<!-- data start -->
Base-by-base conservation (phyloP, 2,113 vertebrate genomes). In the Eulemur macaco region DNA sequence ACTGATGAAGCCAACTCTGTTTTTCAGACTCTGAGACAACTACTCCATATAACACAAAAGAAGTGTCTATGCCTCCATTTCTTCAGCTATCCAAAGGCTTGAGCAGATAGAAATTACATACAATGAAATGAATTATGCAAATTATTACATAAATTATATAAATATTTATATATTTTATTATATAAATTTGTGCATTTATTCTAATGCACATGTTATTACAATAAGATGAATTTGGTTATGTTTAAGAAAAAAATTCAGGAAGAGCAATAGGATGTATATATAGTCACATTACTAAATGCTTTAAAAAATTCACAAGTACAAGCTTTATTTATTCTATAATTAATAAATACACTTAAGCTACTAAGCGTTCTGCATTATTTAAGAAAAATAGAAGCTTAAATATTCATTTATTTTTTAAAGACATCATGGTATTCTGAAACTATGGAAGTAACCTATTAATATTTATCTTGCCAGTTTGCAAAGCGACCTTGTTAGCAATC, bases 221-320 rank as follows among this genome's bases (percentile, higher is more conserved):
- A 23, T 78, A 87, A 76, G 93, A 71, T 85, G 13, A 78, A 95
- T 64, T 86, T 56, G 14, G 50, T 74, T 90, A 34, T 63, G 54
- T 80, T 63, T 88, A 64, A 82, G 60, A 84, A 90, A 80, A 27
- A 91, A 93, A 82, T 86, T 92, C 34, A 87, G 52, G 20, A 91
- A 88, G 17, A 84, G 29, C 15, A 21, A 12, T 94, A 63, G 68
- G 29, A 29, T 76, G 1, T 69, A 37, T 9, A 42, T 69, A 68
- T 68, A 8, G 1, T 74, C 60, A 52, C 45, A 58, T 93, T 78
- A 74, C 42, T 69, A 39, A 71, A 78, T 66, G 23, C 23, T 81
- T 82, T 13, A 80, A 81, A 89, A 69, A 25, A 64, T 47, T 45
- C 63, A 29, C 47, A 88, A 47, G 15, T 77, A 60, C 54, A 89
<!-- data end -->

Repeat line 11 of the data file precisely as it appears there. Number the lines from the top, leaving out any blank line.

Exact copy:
- C 63, A 29, C 47, A 88, A 47, G 15, T 77, A 60, C 54, A 89